Jaffa, 1910
Shmuel, my beloved brother,
While your words are true and said in the spirit of justice and pure faith, it nevertheless behooves us to constantly expand our horizons, and to give every person the benefit of the doubt (Pirkei Avot 1:6). Even to those on a distant and undecipherable path! We must never forget that in every battle waged in the war of ideas, once the initial agitation subsides –lights and shadows can be found on both sides of the argument.
Indeed by attunement to Divine will we know that all human action and ideas in the world - large and small - are set and arranged by the One who Reads All Generations, to improve the world and brings about progress, to increase light and stamp out darkness. And even as we battle in fervor for those issues that are closest to our heart, we must not give in to our emotions. Rather we must always keep in mind that even those sentiments opposite to ours – have a wide place in the world, and that “the God who gives breath to all flesh” (Numbers 27:16) “has made everything beautiful for its time” (Kohelet 3:11).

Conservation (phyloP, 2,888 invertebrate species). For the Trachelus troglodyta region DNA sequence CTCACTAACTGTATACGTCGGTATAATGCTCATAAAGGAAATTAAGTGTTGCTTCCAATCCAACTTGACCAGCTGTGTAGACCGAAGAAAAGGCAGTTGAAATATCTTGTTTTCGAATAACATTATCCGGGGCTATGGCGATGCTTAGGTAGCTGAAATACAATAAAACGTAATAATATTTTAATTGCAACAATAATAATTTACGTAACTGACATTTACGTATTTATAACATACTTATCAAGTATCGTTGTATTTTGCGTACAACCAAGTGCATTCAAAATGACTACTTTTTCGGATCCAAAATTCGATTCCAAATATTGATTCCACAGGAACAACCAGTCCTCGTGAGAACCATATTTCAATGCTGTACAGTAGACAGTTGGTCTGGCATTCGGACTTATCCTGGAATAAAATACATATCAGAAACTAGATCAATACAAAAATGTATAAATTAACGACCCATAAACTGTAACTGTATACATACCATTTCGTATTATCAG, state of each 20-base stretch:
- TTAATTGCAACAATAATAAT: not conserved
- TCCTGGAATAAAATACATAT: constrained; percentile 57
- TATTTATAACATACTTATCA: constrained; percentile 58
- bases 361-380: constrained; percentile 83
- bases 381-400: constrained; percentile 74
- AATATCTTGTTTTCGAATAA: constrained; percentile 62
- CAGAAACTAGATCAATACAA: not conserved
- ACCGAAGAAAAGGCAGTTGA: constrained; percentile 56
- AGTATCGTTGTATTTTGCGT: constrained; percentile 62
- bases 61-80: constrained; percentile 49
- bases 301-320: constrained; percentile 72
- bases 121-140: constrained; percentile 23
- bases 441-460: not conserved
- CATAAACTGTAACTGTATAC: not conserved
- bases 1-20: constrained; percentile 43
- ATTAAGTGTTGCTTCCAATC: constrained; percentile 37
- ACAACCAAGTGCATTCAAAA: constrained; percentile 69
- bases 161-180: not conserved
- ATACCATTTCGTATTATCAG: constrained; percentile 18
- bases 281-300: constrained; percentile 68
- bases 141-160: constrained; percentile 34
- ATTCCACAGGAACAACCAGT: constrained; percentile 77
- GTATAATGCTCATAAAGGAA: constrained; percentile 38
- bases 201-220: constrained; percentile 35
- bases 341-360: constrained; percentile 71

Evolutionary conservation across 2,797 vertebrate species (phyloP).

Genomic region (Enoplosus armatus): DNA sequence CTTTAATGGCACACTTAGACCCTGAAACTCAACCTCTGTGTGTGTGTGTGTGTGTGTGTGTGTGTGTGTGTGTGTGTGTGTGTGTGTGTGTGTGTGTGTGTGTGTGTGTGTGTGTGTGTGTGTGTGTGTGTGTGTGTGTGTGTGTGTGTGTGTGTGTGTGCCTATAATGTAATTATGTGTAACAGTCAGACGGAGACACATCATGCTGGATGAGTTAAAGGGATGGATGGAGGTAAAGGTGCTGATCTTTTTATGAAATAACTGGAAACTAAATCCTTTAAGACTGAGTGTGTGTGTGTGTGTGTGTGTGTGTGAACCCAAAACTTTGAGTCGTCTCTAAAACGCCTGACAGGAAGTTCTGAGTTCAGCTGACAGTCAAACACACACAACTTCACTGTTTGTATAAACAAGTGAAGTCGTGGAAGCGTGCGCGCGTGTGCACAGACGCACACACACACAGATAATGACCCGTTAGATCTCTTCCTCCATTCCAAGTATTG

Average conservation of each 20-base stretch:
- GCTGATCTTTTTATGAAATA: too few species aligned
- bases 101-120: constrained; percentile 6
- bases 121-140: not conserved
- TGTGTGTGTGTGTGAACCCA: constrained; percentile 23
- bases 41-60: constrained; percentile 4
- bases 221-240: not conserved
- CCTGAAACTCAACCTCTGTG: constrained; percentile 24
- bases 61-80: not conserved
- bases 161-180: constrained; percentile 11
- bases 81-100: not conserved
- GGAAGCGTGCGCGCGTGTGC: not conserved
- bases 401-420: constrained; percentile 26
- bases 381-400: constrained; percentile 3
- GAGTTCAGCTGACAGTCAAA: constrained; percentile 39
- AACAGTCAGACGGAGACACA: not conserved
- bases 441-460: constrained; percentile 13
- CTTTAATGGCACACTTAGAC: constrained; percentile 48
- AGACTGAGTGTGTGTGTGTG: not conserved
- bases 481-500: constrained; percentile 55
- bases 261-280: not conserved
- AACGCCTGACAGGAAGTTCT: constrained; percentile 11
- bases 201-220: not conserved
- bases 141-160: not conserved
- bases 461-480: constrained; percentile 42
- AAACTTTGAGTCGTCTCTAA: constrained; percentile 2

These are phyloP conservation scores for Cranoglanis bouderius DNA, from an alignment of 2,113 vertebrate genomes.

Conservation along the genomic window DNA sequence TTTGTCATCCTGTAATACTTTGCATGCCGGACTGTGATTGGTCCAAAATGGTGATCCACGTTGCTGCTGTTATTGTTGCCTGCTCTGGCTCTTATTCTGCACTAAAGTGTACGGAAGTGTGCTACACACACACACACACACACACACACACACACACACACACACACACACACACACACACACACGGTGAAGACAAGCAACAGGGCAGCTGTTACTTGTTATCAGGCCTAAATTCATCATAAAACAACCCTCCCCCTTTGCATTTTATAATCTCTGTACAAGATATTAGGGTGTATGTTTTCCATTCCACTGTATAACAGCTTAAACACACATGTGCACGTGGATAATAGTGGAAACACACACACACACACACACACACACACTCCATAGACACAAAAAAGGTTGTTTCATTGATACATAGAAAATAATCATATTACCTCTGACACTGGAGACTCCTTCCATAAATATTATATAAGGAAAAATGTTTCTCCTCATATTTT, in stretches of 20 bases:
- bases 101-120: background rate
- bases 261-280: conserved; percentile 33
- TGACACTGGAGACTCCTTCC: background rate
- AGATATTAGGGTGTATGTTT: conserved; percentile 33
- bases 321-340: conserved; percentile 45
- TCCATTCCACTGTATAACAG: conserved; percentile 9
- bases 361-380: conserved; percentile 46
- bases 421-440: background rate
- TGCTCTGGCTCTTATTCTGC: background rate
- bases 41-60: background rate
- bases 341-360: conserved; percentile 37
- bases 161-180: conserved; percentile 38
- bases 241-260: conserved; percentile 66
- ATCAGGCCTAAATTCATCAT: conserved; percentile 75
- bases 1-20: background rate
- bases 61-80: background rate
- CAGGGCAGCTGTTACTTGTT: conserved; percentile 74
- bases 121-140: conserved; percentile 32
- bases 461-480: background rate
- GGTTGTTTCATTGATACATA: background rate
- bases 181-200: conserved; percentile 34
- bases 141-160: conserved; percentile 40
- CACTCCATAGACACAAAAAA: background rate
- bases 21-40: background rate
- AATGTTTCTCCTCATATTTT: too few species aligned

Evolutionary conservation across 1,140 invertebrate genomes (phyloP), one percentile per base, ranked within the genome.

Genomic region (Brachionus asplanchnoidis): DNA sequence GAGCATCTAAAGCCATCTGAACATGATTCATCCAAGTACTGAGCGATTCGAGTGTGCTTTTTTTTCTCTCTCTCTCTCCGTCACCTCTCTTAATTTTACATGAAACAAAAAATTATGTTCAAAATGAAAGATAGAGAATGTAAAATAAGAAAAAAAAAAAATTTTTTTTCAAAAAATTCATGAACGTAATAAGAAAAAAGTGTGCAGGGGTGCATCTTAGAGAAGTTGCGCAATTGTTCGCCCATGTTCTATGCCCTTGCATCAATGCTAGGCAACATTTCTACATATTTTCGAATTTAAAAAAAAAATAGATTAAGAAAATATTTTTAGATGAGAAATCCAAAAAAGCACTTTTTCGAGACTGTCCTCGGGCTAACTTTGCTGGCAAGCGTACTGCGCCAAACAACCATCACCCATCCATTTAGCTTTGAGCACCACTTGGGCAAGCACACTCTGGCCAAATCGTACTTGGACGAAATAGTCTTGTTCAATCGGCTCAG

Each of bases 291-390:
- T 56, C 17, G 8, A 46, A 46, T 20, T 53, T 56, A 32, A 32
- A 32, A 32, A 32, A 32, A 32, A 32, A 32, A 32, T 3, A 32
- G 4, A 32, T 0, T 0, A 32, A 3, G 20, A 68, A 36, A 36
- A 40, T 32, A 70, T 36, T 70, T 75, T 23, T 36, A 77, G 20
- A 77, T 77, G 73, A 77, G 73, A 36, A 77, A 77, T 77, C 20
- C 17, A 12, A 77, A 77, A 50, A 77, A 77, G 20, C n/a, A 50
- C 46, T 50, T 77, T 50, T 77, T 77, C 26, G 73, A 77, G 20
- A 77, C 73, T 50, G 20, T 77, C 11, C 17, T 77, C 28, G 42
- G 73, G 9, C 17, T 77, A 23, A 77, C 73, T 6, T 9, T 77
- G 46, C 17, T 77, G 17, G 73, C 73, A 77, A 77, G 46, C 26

This perspective must never stop us from fighting for that which is sacred, true and dear to us. However it can help us from falling into the net of small mindedness, contempt and irascibility. And may we instead be full of courage, serenity and faith in the God who loves Truth, who will not forsake his followers.
I would be most pleased if you use any opportunity which comes your way to exert your influence, quiet the spirits and increase mutual respect in your circles, as is fitting for people of integrity and wisdom, who know their own virtue and objective as clearly as daylight.
(Letters of Rav Kook, I:314)